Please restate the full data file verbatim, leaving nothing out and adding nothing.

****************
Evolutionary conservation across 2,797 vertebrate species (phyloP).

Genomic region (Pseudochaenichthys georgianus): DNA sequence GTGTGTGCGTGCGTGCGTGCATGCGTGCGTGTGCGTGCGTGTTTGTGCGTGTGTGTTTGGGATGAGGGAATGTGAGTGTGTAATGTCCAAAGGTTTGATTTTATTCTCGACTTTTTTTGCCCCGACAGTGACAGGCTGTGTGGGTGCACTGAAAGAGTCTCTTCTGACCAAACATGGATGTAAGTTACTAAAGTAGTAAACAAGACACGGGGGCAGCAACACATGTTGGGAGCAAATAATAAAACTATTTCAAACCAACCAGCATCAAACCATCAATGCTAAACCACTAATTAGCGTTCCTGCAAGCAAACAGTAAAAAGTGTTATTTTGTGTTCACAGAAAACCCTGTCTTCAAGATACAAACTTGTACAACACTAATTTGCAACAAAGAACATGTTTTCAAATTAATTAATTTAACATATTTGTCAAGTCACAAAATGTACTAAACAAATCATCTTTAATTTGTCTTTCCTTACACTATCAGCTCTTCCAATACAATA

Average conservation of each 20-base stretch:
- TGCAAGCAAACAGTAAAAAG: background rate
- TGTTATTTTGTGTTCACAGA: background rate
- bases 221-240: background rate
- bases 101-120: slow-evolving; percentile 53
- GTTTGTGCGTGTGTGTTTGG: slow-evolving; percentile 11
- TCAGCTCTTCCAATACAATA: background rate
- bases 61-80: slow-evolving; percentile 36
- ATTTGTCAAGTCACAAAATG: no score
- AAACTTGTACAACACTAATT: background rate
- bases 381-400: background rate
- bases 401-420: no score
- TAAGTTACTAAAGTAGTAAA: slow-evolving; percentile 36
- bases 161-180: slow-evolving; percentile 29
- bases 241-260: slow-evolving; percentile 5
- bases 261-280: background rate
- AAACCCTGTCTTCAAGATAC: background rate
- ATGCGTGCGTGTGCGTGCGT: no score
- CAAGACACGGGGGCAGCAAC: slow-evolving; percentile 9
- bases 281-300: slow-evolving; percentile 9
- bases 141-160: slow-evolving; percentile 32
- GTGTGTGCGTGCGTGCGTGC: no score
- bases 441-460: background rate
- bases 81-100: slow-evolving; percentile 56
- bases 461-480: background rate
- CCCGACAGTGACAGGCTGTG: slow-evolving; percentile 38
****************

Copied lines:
Evolutionary conservation across 2,797 vertebrate species (phyloP).

Genomic region (Pseudochaenichthys georgianus): DNA sequence GTGTGTGCGTGCGTGCGTGCATGCGTGCGTGTGCGTGCGTGTTTGTGCGTGTGTGTTTGGGATGAGGGAATGTGAGTGTGTAATGTCCAAAGGTTTGATTTTATTCTCGACTTTTTTTGCCCCGACAGTGACAGGCTGTGTGGGTGCACTGAAAGAGTCTCTTCTGACCAAACATGGATGTAAGTTACTAAAGTAGTAAACAAGACACGGGGGCAGCAACACATGTTGGGAGCAAATAATAAAACTATTTCAAACCAACCAGCATCAAACCATCAATGCTAAACCACTAATTAGCGTTCCTGCAAGCAAACAGTAAAAAGTGTTATTTTGTGTTCACAGAAAACCCTGTCTTCAAGATACAAACTTGTACAACACTAATTTGCAACAAAGAACATGTTTTCAAATTAATTAATTTAACATATTTGTCAAGTCACAAAATGTACTAAACAAATCATCTTTAATTTGTCTTTCCTTACACTATCAGCTCTTCCAATACAATA

Average conservation of each 20-base stretch:
- TGCAAGCAAACAGTAAAAAG: background rate
- TGTTATTTTGTGTTCACAGA: background rate
- bases 221-240: background rate
- bases 101-120: slow-evolving; percentile 53
- GTTTGTGCGTGTGTGTTTGG: slow-evolving; percentile 11
- TCAGCTCTTCCAATACAATA: background rate
- bases 61-80: slow-evolving; percentile 36
- ATTTGTCAAGTCACAAAATG: no score
- AAACTTGTACAACACTAATT: background rate
- bases 381-400: background rate
- bases 401-420: no score
- TAAGTTACTAAAGTAGTAAA: slow-evolving; percentile 36
- bases 161-180: slow-evolving; percentile 29
- bases 241-260: slow-evolving; percentile 5
- bases 261-280: background rate
- AAACCCTGTCTTCAAGATAC: background rate
- ATGCGTGCGTGTGCGTGCGT: no score
- CAAGACACGGGGGCAGCAAC: slow-evolving; percentile 9
- bases 281-300: slow-evolving; percentile 9
- bases 141-160: slow-evolving; percentile 32
- GTGTGTGCGTGCGTGCGTGC: no score
- bases 441-460: background rate
- bases 81-100: slow-evolving; percentile 56
- bases 461-480: background rate
- CCCGACAGTGACAGGCTGTG: slow-evolving; percentile 38